Assassination of Hrant Dink, Armenian journalist of Turkey: letter from Verkin Arioba
There is an old Turkish belief according to which one does not speak ill after the dead. The following letter was written in May 2006, several months before the assassination of Hrant Dink, an Armenian journalist of Turkey. It should therefore be read in the light of this proviso.
Dear Bekir Coşkun,
I am Verkin Arioba, an Armenian of Turkey whose roots go back 700 years. I am also the Deputy Chairperson of "The Foundation for the Preservation of Historical Heritage," a foundation that aims to provide to the present and future generations, historical works that carry the profound marks of many civilizations throughout history, works many of which are among the most valuable masterpieces of the world cultural heritage.
Whenever the Armenian issue is discussed, the public opinion remembers the names and views of a limited number of people. However, in this process where the Armenian issue is heated up in international circles and Turkey is pushed into the corner, we need initiatives that will be able to explain to the world that this country is being unfairly treated, initiatives that will reduce the tensions between Turkey and the outside world on this issue. In this connection, as an Armenian of Turkey devoted to Turkey with a devotion guided by the wealth of knowledge and the insight of my deceased father who used to say, "despite everything, the best place where we can live is Turkey," I have a proposal:
The court sentence given for Hrant Dink, the editor-in-chief of the Armenian daily Agos, and the name that is among the first that comes to mind in connection with the Armenian issue for his statement that "clean blood that will replace the poisoned blood to be vacated from the Turk is already present in the noble veins that the Armenians will establish with Armenia," has been upheld by the Court of Cassation. The Court of Cassation 9th Chamber which overturned the request to overrule the 6 month imprisonment to which Dink was sentenced, based its decision on the understanding that the expression that was used by the author "insulted and offended Turkishness" and that praising a nation did not necessitate the denigration of another.
Regarding the discussion of the Armenian issue, I do not share the views of Hrant Dink on many counts. But I also know that the Armenians of Turkey will be wounded if Hrant Dink is put in prison. While discussing such issues, rather than the real content of the issue, the overwhelming concern tends to be over what the West's reaction will be. My primary concern in this incident is the tension that the imprisonment of Dink due to his not so elegant "clean vs. dirty blood" metaphor will create among the Armenians of Turkey. It has always been this way so far: the brunt of the reactionary backlash launched against the few with more resonant voices will ultimately be borne by us, "The Native Armenians."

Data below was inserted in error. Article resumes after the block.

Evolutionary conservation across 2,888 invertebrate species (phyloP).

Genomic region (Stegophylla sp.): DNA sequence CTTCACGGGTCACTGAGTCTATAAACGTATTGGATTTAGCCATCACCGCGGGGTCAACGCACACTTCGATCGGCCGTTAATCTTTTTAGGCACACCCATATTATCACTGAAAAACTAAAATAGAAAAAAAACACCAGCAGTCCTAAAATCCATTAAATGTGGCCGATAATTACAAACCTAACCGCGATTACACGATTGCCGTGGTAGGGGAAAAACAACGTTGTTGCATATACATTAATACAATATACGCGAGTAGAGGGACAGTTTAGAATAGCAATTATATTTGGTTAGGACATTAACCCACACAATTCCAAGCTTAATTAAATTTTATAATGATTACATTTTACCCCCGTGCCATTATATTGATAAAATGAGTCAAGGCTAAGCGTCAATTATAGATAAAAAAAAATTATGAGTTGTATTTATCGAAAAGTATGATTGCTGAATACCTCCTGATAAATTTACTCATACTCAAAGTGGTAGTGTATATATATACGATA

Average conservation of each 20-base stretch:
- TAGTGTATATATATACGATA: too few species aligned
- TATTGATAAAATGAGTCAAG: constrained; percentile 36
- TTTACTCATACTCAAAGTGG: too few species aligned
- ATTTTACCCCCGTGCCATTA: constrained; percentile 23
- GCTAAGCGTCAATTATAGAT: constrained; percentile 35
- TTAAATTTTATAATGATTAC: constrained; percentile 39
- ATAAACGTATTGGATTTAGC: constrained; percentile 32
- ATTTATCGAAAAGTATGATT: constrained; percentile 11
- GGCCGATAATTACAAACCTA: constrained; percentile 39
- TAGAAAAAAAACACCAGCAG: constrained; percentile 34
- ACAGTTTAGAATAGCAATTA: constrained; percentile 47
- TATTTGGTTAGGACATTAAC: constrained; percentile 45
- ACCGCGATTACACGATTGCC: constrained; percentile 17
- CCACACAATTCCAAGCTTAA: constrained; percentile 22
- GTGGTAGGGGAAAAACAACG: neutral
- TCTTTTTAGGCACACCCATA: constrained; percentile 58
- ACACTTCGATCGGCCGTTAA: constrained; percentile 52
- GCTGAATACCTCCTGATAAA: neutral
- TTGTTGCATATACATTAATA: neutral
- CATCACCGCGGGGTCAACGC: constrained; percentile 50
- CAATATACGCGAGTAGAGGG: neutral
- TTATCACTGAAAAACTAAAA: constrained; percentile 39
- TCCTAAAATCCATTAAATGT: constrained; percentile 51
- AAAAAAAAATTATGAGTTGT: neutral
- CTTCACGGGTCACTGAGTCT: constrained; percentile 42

The budding of warm feelings towards Armenians within the Turkish society is more valuable and more meaningful than the views of the Armenian Diaspora, of France and of the West. Views, declarations are voiced in the media and in Parliament, but it is us, the Armenians of Turkey who share these lands and share every moment with the Turkish society in our daily lives. It is us, the Armenians of Turkey that feel this inner feeling of apprehension. On the other hand, the fact that Turks and Armenians live lives so intertwined with each other and that they share so much with each other is a much stronger feeling for us.
Your article in which you mention your grandmother whose Armenian origin you became aware of much later had a meaning and importance that needed to be conveyed to all Armenians in the world. What we really need is not actions that constantly push Turkey into the corner and compel it to act with a reactionary backlash, but on the contrary, actions that bring out and buff up the Armenian-Turkish friendship, the warm feelings and common memories that tend to reduce the tensions in the society.
In his article which became the subject of the decision of the Court of Cassation 9th Chamber, Hrant Dink underscores the need for communication and dialogue. Everybody would surely benefit from a Turkey that adopts a more democratic stance. But the conveyance of these messages require the utmost delicacy. The Turkish-Armenian issue can be conveyed through the emotion laden story of an Armenian grandmother; it can also be conveyed with the "dirty-clean blood" metaphors the consequences of which may take us along totally different routes. Let us, therefore, dab a pinch of red hot chili pepper on Hrant Dink's mouth in the idiom of our grandmothers but let us not sentence him to imprisonment. Because this would hurt the Armenians of Turkey the most.
Deputy Chairperson of the Foundation for the Preservation of Historical Heritage